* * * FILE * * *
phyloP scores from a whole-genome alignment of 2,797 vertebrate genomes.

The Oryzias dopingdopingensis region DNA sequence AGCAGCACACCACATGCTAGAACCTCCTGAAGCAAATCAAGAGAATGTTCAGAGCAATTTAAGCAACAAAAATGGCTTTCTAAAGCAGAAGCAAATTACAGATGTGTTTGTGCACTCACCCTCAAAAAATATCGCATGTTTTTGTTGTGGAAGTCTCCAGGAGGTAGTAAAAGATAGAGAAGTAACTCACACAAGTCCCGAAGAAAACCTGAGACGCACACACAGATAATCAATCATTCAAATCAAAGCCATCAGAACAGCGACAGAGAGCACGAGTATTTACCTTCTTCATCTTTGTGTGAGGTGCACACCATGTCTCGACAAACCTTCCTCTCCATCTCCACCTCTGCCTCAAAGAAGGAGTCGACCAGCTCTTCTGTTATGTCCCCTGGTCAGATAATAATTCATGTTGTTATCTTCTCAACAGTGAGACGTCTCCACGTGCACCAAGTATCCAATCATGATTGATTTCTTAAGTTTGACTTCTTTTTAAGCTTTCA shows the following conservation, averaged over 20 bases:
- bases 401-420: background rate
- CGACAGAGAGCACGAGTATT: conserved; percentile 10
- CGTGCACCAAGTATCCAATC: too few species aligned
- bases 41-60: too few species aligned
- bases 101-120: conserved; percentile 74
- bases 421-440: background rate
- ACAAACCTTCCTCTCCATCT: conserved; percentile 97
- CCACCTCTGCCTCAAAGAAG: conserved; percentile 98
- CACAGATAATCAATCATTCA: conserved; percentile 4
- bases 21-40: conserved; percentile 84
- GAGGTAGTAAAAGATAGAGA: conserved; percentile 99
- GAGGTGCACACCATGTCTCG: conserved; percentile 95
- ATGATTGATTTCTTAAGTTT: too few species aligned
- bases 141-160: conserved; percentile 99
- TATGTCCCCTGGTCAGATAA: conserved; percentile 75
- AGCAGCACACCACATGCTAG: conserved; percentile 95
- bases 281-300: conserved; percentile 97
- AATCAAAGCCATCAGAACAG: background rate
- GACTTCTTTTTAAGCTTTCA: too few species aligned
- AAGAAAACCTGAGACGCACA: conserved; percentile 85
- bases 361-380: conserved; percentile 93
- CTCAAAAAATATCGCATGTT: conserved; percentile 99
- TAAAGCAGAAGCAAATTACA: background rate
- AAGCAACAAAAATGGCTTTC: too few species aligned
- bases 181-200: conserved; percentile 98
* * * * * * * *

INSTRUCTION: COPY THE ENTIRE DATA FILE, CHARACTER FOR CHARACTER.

phyloP scores from a whole-genome alignment of 2,797 vertebrate genomes.

The Oryzias dopingdopingensis region DNA sequence AGCAGCACACCACATGCTAGAACCTCCTGAAGCAAATCAAGAGAATGTTCAGAGCAATTTAAGCAACAAAAATGGCTTTCTAAAGCAGAAGCAAATTACAGATGTGTTTGTGCACTCACCCTCAAAAAATATCGCATGTTTTTGTTGTGGAAGTCTCCAGGAGGTAGTAAAAGATAGAGAAGTAACTCACACAAGTCCCGAAGAAAACCTGAGACGCACACACAGATAATCAATCATTCAAATCAAAGCCATCAGAACAGCGACAGAGAGCACGAGTATTTACCTTCTTCATCTTTGTGTGAGGTGCACACCATGTCTCGACAAACCTTCCTCTCCATCTCCACCTCTGCCTCAAAGAAGGAGTCGACCAGCTCTTCTGTTATGTCCCCTGGTCAGATAATAATTCATGTTGTTATCTTCTCAACAGTGAGACGTCTCCACGTGCACCAAGTATCCAATCATGATTGATTTCTTAAGTTTGACTTCTTTTTAAGCTTTCA shows the following conservation, averaged over 20 bases:
- bases 401-420: background rate
- CGACAGAGAGCACGAGTATT: conserved; percentile 10
- CGTGCACCAAGTATCCAATC: too few species aligned
- bases 41-60: too few species aligned
- bases 101-120: conserved; percentile 74
- bases 421-440: background rate
- ACAAACCTTCCTCTCCATCT: conserved; percentile 97
- CCACCTCTGCCTCAAAGAAG: conserved; percentile 98
- CACAGATAATCAATCATTCA: conserved; percentile 4
- bases 21-40: conserved; percentile 84
- GAGGTAGTAAAAGATAGAGA: conserved; percentile 99
- GAGGTGCACACCATGTCTCG: conserved; percentile 95
- ATGATTGATTTCTTAAGTTT: too few species aligned
- bases 141-160: conserved; percentile 99
- TATGTCCCCTGGTCAGATAA: conserved; percentile 75
- AGCAGCACACCACATGCTAG: conserved; percentile 95
- bases 281-300: conserved; percentile 97
- AATCAAAGCCATCAGAACAG: background rate
- GACTTCTTTTTAAGCTTTCA: too few species aligned
- AAGAAAACCTGAGACGCACA: conserved; percentile 85
- bases 361-380: conserved; percentile 93
- CTCAAAAAATATCGCATGTT: conserved; percentile 99
- TAAAGCAGAAGCAAATTACA: background rate
- AAGCAACAAAAATGGCTTTC: too few species aligned
- bases 181-200: conserved; percentile 98